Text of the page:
Professor Brian Scott-Quinn is Chairman and Director of Banking Programmes at the ICMA Centre, Henley Business School, and a former practitioner in the eurobond secondary market. Deyber Cano, a research assistant to Professor Scott-Quinn at the ICMA Centre, contributed to the paper.

NYSE Technologies’ Robson Calls for Collaboration; Pushes Shared Infrastructure to Reduce Costs


NYSE Technologies’ Robson Calls for Collaboration; Pushes Shared Infrastructure to Reduce Costs

http://low-latency.com/blog/nyse-technologies-robson-calls-collaboration-pushes-shared-infrastructure-reduce-costs/?utm_source=weekly&utm_medium=email&utm_campaign=ll_13-07-18

blog | July 3, 2013 – 5:59am | By Pete Harris

Nine months after taking the reigns at NYSE Technologies, CEO Jon Robson has begun to articulate a renewed vision for NYSE Euronext’s IT services operation with “A Call for Collaboration” to the financial markets. Of course, in Robson’s mind, that collaboration hopefully means trading firms will embrace the cloud platform, global network and open sourced middleware APIs that it has rolled out in recent years.

Via an open letter and a video posted on NYSE Technologies’ new TechTalk website, Robson suggests that “The economics of the industry clearly don’t support the content and infrastructure models that we’ve been using for decades … Market participants now need to ask themselves hard questions, such as how do I simplify my architecture? Is there a way to take a cost, put it into a single entity and share that cost?”

Unsurprisingly, Robson has answers to the hard questions: “An exchange that aggregates capabilities and liquidity, runs a highly secure network, and undergoes regulatory scrutiny, is an ideal entity to open up its platform for a community to share its capabilities, content, and code creating a new model for doing business – and in essence, changing the way world works.”

In order to execute on the vision of the new model, Robson has organised NYSE Technologies into three business focuses – Liquidity Solutions, Infrastructure Solutions and Content Solutions – all of which report into COO Terry Roche, who worked for Robson during their previous lives at Thomson Reuters.

Liquidity Solutions – under the direction of Adam Mazur, formerly with Goldman Sachs – runs the exchange’s data centres in Mahwah, NJ in the U.S. and Basildon, near London, in the U.K., and is also responsible for software solutions for matching engines, FIX connectivity and market access gateways.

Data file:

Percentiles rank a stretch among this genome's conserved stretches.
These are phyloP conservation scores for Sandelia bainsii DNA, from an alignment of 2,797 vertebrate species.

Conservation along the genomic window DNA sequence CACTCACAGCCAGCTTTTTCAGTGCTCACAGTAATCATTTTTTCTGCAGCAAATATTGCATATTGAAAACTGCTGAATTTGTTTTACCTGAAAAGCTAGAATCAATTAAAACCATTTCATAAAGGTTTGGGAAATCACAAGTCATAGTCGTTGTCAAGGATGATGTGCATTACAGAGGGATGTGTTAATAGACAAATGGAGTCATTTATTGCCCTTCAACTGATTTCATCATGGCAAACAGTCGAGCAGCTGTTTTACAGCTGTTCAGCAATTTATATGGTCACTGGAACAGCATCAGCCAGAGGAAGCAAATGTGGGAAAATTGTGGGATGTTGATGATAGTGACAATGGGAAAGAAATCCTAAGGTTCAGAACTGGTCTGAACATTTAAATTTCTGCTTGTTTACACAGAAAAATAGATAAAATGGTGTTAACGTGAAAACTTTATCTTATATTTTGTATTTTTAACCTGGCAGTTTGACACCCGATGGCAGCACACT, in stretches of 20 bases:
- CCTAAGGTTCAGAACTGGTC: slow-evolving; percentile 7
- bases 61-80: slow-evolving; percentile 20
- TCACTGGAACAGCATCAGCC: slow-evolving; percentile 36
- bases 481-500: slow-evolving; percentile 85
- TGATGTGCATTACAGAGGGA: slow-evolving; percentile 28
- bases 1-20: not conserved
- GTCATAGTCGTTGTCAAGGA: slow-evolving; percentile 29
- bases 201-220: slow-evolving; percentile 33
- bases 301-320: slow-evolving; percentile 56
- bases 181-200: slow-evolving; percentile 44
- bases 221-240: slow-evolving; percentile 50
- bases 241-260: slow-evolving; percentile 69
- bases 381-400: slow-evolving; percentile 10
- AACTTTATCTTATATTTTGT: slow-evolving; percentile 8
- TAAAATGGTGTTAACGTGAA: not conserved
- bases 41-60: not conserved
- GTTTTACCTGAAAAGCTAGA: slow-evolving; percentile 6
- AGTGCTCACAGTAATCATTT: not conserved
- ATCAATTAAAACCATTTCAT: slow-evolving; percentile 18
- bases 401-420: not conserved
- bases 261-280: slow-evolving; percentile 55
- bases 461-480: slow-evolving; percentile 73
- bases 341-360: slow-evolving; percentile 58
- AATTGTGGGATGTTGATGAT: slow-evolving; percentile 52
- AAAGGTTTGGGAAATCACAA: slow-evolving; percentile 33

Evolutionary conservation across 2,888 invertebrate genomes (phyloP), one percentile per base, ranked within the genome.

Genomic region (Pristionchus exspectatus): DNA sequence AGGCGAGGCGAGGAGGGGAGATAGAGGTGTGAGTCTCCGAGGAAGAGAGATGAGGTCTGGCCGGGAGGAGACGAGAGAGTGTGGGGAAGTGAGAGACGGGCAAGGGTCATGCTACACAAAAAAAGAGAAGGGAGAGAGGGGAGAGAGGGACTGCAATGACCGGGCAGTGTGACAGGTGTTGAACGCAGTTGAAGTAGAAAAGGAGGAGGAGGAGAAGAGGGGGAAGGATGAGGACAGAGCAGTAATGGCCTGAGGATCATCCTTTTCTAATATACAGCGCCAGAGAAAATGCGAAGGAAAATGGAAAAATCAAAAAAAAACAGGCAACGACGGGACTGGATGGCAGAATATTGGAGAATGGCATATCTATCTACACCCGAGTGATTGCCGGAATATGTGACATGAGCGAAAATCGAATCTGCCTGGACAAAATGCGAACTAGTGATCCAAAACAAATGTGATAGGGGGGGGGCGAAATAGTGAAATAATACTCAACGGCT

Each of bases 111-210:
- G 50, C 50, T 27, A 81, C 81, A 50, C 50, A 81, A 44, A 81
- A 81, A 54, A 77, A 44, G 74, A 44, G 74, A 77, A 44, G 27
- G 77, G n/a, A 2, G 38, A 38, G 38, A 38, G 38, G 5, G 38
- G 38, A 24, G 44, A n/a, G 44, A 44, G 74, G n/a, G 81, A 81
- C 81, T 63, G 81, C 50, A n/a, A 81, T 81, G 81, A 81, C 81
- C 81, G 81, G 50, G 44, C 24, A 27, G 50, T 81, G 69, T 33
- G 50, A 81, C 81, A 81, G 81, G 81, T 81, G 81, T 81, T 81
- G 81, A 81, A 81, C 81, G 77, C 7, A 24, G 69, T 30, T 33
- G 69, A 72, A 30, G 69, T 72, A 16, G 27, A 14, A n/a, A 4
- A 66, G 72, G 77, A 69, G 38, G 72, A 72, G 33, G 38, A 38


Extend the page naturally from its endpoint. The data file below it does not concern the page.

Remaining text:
Infrastructure Solutions – headed by Varghese Thomas, who joined in May from Savvis – comprises the global SFTI communications network, the FIX Marketplace network, managed co-location and hosting services and the Community Platform cloud offering, which offers both pre-provisioned and on-demand compute, storage and connectivity to support trading and downstream applications.

Content Solutions – which Roche runs himself – owns various low-latency, real-time and historical data services, including the Superfeed consolidated (crowd sourced to some) data feed, data feed handlers for third party markets and information vendors, and the Data Fabric middleware. It also develops the open source OpenMAMA API, which is administered by the Linux Foundation and provided via a free open source licence.

In the realm of content, the TechTalk website is clearly picking up on both the hype and reality of big data, highlighting NYSE Technologies’ data centric capabilities and success stories grouped within a “Data Factory” section.

Given the investment in OpenMAMA, it’s not surprising that Open Source – and general open collaboration – is another key topic on TechTalk.  Daryan Dehghanpisheh, previously many years with Intel, is playing a key role in NYSE Technologies’ open source and standards business push.

While Robson and NYSE Technologies are pursuing some lofty game changing business models, it’s worth noting that the ‘game’ might change on them as well. Recent press reports suggest that the exchange group – itself being acquired by IntercontinentalExchange for nearly $10 billion – might sell off NYSE Technologies. Other speculation is that the unit could be spun out as an independent company. Certainly Robson’s background – founding Moneyline, acquiring former employer Telerate, and then selling to Reuters – gives him requisite experience for managing such a process.

About the Author

Pete Harris

Editor and Publisher, Low-Latency.com

Pete Harris is Editor and Publisher of Low-Latency.com.  He is also President, Americas and Editor-at-Large at A-Team Group, a publishing, research and events company focused on the deployment of information technologies in the global financial markets.  Low-Latency.com is a service of A-Team.